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Pregnancy health centre

37 weeks pregnant

WebMD Medical Reference
Medically Reviewed by Dr Rob Hicks


How is your baby growing at 37 weeks?

Your baby is now considered full term and ready to be born at any time between now and the next few weeks – it's just a waiting game. A baby born in week 37 is typically 50cm long and weighs up to 3kg (7lb) with about 8% body fat. If your baby is born now, he or she may have a full head of hair almost 4cm long or just some fine fuzzy hair like on a peach.

If your baby hasn't turned into a heads-down position by week 37, a baby specialist known as an obstetrician may try manipulating your tummy to get your baby to turn around – this is known as an external cephalic version (ECV).

How are you changing in week 37?

The third trimester brings back frequent trips to the toilet. You will be producing more urine as your pregnancy progresses and your bladder will now shrink – and there's not much you can do. Especially in the last few weeks, the pressure of the baby's head engaging for birth can make your bladder feel full when it's not. At the same time, the pelvic floor muscles will be weakening, in preparation for childbirth. This means that you may also have a mild form of incontinence, when a sudden spurt or small leak of urine occurs when you laugh, cough or sneeze. For some women, simply standing up from a sitting position can cause some urine to escape.

If you notice water leaking from your vagina, your waters may have broken. After 37 weeks pregnant, this probably means you are going into labour. However, sometimes a leak is not from labour but a tear in the amniotic sac protecting your baby, so your baby will have less protection against infection. Seek medical advice if this happens.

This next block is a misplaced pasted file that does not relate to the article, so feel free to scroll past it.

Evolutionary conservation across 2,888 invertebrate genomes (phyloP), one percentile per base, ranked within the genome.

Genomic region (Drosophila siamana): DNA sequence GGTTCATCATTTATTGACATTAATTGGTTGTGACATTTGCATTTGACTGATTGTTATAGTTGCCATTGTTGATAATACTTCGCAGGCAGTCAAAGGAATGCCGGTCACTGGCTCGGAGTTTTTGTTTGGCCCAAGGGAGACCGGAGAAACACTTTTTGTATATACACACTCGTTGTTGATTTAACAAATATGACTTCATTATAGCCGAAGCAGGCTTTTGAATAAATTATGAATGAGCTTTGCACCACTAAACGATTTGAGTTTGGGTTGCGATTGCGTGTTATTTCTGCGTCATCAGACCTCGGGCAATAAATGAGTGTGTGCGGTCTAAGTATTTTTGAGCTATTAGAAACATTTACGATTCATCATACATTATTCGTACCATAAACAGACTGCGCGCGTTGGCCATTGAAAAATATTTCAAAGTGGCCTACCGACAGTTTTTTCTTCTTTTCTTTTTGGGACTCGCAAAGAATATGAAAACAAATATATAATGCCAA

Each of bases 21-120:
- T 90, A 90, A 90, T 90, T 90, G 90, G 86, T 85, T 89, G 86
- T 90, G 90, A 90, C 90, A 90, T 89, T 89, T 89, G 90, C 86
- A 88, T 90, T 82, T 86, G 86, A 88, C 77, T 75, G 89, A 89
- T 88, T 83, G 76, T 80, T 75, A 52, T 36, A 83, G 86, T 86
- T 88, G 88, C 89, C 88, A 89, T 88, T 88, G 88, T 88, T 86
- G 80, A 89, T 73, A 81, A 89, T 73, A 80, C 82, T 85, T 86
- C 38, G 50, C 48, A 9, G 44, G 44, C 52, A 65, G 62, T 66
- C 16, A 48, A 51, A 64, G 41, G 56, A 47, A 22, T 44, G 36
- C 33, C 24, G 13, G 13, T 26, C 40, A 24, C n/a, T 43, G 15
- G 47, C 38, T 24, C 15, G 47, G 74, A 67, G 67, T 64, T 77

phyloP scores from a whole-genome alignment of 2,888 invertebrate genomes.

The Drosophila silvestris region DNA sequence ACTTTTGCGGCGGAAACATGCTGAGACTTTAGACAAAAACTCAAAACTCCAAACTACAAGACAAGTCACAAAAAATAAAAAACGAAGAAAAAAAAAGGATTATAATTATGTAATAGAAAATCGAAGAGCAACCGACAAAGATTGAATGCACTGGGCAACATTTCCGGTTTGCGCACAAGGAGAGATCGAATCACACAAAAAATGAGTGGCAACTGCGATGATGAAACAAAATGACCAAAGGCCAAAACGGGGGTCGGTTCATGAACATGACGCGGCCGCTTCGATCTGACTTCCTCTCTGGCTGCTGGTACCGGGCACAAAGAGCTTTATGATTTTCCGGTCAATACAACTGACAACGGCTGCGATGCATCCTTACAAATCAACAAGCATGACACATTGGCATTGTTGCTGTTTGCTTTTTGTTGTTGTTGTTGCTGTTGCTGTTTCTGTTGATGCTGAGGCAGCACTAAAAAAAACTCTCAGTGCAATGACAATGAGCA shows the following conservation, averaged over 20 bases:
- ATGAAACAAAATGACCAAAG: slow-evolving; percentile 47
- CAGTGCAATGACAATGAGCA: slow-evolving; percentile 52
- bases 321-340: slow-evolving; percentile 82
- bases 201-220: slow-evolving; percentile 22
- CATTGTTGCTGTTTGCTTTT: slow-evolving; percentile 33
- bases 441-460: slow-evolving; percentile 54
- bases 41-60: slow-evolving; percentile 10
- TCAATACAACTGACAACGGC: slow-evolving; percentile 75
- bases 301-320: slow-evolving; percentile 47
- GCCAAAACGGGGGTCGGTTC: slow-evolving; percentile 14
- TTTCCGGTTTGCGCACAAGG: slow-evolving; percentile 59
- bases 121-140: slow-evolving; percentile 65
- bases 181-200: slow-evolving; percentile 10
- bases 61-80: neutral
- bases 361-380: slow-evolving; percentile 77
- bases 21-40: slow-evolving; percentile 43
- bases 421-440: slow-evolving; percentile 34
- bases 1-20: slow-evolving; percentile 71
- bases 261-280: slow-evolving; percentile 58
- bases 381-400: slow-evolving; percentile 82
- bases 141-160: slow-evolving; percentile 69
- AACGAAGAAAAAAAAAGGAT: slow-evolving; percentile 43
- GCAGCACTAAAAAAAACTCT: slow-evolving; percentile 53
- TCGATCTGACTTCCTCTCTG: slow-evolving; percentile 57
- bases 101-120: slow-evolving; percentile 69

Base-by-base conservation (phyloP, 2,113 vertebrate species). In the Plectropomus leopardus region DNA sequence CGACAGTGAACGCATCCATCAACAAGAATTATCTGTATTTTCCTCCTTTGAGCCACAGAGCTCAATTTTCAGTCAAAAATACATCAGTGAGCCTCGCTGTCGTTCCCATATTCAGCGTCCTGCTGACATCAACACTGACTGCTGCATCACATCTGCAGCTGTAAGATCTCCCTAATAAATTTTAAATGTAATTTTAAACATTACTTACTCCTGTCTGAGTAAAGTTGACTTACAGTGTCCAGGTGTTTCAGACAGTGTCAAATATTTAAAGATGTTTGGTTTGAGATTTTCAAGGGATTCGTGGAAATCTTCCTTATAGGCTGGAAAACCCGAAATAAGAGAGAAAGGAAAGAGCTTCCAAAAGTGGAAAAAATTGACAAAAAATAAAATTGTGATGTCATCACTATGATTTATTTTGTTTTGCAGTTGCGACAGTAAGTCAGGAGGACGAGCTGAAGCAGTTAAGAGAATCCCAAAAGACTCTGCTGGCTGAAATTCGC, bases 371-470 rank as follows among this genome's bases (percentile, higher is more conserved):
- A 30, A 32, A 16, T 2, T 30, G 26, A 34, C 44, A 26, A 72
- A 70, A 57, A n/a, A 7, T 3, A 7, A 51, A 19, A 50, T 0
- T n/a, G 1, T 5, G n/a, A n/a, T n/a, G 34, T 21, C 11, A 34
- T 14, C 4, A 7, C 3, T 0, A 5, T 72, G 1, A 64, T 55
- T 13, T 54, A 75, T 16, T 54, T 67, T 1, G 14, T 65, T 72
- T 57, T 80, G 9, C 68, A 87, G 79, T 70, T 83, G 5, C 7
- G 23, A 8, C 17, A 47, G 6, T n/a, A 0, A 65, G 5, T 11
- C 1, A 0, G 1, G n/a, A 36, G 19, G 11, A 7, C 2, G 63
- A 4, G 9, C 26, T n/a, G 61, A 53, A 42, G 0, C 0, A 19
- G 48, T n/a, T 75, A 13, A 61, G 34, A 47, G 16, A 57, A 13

What you need to know in week 37

If your baby remains in a breech head-up position, you may need to have a caesarean section. There may be other medical reasons for having a caesarean such as your pelvis being too small for the baby's head or a health complication such as heart disease that put's your or your baby's life at risk. Your antenatal team will make a decision based on the safest options for both you and your baby. Referred to as a planned or elective caesarean section, your baby will be born before you go into labour. About 25% of women in the UK give birth by caesarean section, with around 40% of these births being planned.

If you don't think you have gone into labour but you notice a leak from your vagina, try to keep calm and bear in mind that a leak is common in late pregnancy. Phone your maternity unit – the phone number should be in your notes – and they will instruct you to go to the delivery ward or an antenatal clinic or assessment unit. Your midwife will assess you to determine if it's a leak or all your waters have gone. Amniotic fluid doesn't smell like wee but will be clear with a yellow tinge, sometimes stained slightly with blood. You may be asked to use a sanitary pad so any leaking fluid can be checked. Depending on your midwife's assessment, you may get the all clear to go home or you may need to stay in hospital.

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